TFE's Vivien Leigh Centennial Celebration (November 2-6)
Here's David with an interview and book giveaway
Vivien Leigh was only nominated for two Oscars, but she won both of them. More impressively, both of her winning performances are still frequently said to be among the finest of all-time. If she’d done nothing else in her career, that would be a legacy to be proud of. It’s even more extraordinary when you consider the personal struggles that the actress went through: constantly striving to feel worthy of acting alongside the love of her life, Sir Laurence Olivier, and an undiagnosed and mistreated bipolar disorder that increasingly overtook her. In Vivien Leigh: An Intimate Portrait, Leigh scholar Kendra Bean digs into the actress’ dramatic life story, using a myriad of photographs both legendary and rare to imbue Vivien’s life with the vulnerability of her delicate beauty.
book contest and interview after the jump
“I think she would love to know that people still care about her, that she hasn’t faded away her - I think she would really appreciate that people still love her,” Kendra says, late in our chat in her London apartment, her silver feline Lulu hissing at a mangy pigeon resting on the balcony. [Full disclosure: I’ve been a friend of Kendra’s for a few years, having met her when we began our Master’s degree at King’s College London in 2010.]
“When I started off with the book, it was supposed to be about her and Laurence Olivier and their relationship, but then after grad school and doing my dissertation on Vivien, I decided it would be better to focus on her,” Kendra remembers, referencing her status as founder of vivandlarry.com, a website that has a devoted following both there and through Facebook.
It was a five-year journey from conception to publication, with this centenary being a very obvious deadline – “it was like now or never,” she admits. “I’ve always had the idea that she is important, so I always thought ‘who wouldn’t want to publish this?!’. But the prevailing attitude in the business is that, because she’s not Monroe or Audrey Hepburn or James Dean or Grace Kelly, who are everywhere, that Vivien’s not really that relevant anymore. So I had to get all these statistics and tell them why she’s relevant and prove how many people like her.” Kendra’s adamant that An Intimate Portrait is first and foremost a coffee-table book, primarily a pictorial celebration of Vivien, thanks to all the photographs she’s gathered through the years thanks to her website and her extensive research in both America and the UK. “At the beginning, I had this idea that I only wanted to use rare pictures, pictures that the everyday person hadn’t seen before, and there are quite a few of them that haven’t been published in a book before. You have to have a good mix of familiarity and new things - that was something that I learned, and something that I agreed with. I think there’s a good balance in here.”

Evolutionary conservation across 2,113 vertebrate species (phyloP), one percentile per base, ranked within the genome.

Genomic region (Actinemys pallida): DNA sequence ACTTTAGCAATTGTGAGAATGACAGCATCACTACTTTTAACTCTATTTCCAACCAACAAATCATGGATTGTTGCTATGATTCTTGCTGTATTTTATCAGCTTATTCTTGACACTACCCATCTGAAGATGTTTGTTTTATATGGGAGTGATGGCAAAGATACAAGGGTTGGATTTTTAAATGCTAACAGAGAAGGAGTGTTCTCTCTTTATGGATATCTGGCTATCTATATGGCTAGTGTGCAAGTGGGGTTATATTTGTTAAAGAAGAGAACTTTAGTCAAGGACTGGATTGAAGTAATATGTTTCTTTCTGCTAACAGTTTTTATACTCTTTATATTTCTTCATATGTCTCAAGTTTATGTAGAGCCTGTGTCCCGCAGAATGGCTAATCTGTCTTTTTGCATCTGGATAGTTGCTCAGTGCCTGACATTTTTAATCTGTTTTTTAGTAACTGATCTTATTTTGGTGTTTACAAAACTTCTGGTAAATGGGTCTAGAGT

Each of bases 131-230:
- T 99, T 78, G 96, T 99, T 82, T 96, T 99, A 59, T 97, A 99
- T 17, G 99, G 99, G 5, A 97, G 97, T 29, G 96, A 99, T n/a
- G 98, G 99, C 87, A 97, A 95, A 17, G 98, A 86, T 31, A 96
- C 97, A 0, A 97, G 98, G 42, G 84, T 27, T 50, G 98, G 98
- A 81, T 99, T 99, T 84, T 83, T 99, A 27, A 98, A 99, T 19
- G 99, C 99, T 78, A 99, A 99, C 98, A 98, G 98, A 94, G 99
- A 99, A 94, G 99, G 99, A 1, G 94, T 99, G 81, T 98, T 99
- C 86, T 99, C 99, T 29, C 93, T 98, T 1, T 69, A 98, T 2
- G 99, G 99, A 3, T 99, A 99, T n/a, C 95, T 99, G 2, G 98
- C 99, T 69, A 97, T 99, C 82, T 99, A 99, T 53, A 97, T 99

Another spur for the book was the availability of material that had yet to be used in a Vivien biography, of which there hasn’t been a prominent one in over a quarter of a century. “I learned that Terry Coleman, who wrote an authorised Laurence Olivier biography back in 2005, had access to the Laurence Olivier archive,” explains Kendra, “which was then new at the British Library, no one else had used it. What I found really interesting was that Olivier refused interviews with all of Vivien’s previous biographers – he didn’t want to talk about it, he didn’t want to give his opinion because he’d already written his own book – so really, no one had access to that material until Coleman. Going through all of that, I got clarity for a lot of things, like how things were dealt with in Vivien and Olivier’s relationship, what kind of dynamic they had, what his feelings were about her through a lot of it.
“The most over-arching theme through the whole archive was how worried he always was about her, and I found that really interesting because he’s always depicted as someone who’s jealous a lot and how horrible he was to her.” Kendra teases one incident, detailed in the book, which took place during the filming of Elephant Walk (on which Vivien was replaced by Elizabeth Taylor). “She had this psychotic break, had to be hospitalised and taken off the film, and that’s really when she was diagnosed as manic-depressive or bipolar.” The Los Angeles Times reported at the time that Olivier had broken down and sobbed in David Niven’s arms as Vivien was taken away in an ambulance, but the paper had no idea of the depth of Vivien’s problems. “That information had been kept under lock-and-key, and it was really revealing about how Olivier handled that situation, and how Vivien was treated in hospital, and how that went on to affect her life and career.”